Genomic architecture of complex traits in loblolly pine

Amanda R. De La Torre, Daniela Puiu, Marc W. Crepeau, Kristian Stevens, Steven L. Salzberg, Charles H. Langley, David B. Neale

Research output: Contribution to journalArticlepeer-review

41 Scopus citations


Dissecting the genetic and genomic architecture of complex traits is essential to understand the forces maintaining the variation in phenotypic traits of ecological and economical importance. Whole-genome resequencing data were used to generate high-resolution polymorphic single nucleotide polymorphism (SNP) markers and genotype individuals from common gardens across the loblolly pine (Pinus taeda) natural range. Genome-wide associations were tested with a large phenotypic dataset comprising 409 variables including morphological traits (height, diameter, carbon isotope discrimination, pitch canker resistance), and molecular traits such as metabolites and expression of xylem development genes. Our study identified 2335 new SNP × trait associations for the species, with many SNPs located in physical clusters in the genome of the species; and the genomic location of hotspots for metabolic × genotype associations. We found a highly polygenic basis of quantitative inheritance, with significant differences in number, effects size, genomic location and frequency of alleles contributing to variation in phenotypes in the different traits. While mutation-selection balance might be shaping the genetic variation in metabolic traits, balancing selection is more likely to shape the variation in expression of xylem development genes. Our work contributes to the study of complex traits in nonmodel plant species by identifying associations at a whole-genome level.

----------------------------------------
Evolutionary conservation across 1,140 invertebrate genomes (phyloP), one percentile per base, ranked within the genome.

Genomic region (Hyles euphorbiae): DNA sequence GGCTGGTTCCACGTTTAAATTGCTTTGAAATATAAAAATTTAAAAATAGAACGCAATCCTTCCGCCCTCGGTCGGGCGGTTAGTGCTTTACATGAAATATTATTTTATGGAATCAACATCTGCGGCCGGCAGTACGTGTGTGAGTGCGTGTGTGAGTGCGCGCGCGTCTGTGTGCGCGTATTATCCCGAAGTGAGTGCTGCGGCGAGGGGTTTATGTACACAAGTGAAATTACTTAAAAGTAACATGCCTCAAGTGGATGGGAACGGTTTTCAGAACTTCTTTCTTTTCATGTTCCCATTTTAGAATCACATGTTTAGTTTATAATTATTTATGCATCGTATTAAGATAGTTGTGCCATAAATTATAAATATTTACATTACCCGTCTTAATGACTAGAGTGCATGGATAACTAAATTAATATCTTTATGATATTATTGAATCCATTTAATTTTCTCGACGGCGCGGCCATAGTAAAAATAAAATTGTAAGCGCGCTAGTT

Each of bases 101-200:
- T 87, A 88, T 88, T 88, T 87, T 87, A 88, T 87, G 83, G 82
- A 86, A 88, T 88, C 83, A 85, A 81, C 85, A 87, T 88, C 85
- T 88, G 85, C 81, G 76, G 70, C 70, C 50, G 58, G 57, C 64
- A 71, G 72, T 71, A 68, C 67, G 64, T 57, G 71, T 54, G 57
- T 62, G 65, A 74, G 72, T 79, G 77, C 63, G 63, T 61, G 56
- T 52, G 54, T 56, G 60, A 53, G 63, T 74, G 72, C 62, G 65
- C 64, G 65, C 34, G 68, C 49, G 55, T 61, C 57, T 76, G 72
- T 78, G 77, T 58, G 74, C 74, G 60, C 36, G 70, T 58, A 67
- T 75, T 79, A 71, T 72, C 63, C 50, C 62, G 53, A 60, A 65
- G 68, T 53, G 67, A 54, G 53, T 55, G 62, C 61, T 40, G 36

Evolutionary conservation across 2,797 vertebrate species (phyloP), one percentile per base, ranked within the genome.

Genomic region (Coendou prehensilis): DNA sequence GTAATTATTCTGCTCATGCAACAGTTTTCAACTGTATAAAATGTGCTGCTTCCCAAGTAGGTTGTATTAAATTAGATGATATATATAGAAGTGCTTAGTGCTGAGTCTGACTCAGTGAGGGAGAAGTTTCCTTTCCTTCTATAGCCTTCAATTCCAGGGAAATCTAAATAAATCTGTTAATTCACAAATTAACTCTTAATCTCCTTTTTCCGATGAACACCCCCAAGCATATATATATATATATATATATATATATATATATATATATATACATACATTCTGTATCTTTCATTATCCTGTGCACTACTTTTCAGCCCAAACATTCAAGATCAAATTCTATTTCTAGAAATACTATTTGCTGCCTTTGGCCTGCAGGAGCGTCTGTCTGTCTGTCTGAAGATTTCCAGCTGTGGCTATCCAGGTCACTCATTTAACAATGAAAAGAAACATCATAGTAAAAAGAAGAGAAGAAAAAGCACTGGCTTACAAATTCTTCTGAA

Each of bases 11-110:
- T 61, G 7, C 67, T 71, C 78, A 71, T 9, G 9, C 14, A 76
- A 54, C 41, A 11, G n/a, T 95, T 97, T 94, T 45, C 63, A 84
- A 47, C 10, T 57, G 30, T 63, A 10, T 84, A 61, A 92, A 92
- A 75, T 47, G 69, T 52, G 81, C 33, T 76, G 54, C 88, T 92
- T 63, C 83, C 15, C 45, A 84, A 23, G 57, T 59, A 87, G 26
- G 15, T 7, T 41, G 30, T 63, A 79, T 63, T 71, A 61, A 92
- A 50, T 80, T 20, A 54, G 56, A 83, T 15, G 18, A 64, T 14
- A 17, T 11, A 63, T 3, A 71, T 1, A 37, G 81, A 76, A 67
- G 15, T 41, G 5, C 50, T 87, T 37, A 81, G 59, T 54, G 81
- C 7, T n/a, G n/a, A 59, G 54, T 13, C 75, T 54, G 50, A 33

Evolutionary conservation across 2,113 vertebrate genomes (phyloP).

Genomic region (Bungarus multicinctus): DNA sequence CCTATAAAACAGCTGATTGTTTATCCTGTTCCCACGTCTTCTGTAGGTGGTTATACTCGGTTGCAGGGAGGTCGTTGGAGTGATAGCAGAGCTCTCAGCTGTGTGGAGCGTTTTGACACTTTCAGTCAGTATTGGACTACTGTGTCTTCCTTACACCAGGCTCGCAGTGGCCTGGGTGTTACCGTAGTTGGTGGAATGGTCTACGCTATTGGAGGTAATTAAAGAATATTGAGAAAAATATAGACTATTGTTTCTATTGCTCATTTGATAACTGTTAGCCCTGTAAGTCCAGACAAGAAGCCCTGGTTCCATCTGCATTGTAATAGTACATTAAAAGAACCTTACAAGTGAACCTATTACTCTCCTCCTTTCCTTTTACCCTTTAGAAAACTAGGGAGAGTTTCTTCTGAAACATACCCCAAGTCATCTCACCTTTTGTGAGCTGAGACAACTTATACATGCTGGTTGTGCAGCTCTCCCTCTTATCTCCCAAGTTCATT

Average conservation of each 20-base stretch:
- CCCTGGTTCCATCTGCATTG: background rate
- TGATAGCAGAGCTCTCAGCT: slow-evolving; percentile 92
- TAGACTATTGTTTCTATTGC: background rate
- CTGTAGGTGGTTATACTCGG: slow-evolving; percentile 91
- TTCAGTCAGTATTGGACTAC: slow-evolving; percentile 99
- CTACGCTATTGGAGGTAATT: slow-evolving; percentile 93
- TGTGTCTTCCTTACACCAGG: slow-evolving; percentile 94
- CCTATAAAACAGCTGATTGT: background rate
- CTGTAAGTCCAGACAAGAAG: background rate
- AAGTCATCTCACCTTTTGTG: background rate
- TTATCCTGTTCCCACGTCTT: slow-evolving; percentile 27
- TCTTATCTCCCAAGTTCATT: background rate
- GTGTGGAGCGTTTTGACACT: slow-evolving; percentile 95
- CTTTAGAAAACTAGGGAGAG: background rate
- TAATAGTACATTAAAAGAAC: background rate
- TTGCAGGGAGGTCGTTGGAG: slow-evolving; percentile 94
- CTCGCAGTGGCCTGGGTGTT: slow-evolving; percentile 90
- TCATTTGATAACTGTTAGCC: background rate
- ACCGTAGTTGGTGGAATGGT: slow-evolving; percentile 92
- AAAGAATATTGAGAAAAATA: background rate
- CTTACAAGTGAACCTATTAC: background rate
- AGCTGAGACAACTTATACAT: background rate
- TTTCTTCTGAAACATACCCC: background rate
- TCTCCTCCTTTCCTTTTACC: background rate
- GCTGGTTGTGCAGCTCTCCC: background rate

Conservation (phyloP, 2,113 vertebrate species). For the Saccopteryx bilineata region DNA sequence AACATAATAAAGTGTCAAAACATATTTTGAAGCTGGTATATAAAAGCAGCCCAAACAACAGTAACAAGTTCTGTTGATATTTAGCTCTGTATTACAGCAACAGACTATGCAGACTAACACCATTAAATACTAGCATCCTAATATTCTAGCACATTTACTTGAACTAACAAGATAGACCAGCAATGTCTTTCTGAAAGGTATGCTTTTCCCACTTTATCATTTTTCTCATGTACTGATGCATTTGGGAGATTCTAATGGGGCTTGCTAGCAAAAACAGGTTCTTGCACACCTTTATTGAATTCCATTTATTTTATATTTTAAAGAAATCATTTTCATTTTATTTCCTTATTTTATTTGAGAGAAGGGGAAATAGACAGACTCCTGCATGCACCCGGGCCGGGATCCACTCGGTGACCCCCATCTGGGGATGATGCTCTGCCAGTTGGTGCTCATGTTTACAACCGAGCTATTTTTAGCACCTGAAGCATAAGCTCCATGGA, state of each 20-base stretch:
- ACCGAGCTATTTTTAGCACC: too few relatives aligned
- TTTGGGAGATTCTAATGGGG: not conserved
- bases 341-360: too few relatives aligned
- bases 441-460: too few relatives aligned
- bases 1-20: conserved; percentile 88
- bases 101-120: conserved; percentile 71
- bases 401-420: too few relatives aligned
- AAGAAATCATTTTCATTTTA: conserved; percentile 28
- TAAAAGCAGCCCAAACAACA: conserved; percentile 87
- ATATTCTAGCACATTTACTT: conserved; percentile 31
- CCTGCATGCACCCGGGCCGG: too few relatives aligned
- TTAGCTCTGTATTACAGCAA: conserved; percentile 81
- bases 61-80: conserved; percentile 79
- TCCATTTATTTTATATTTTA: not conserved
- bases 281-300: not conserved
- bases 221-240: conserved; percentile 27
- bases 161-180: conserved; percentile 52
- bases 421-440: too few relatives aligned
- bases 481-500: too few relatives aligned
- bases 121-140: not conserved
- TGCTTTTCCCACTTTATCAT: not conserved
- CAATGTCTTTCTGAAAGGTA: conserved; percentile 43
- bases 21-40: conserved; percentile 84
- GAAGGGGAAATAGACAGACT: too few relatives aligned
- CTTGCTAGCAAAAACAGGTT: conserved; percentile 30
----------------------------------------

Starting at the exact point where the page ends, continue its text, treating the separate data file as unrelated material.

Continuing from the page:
Original languageEnglish (US)
Pages (from-to)1789-1801
Number of pages13
JournalNew Phytologist
Issue number4
StatePublished - Mar 2019


  • balancing selection
  • complex traits
  • genome-wide association studies (GWAS)
  • loblolly pine
  • metabolites
  • mutation-selection balance
  • pitch canker
  • xylem development genes

ASJC Scopus subject areas

  • Physiology
  • Plant Science


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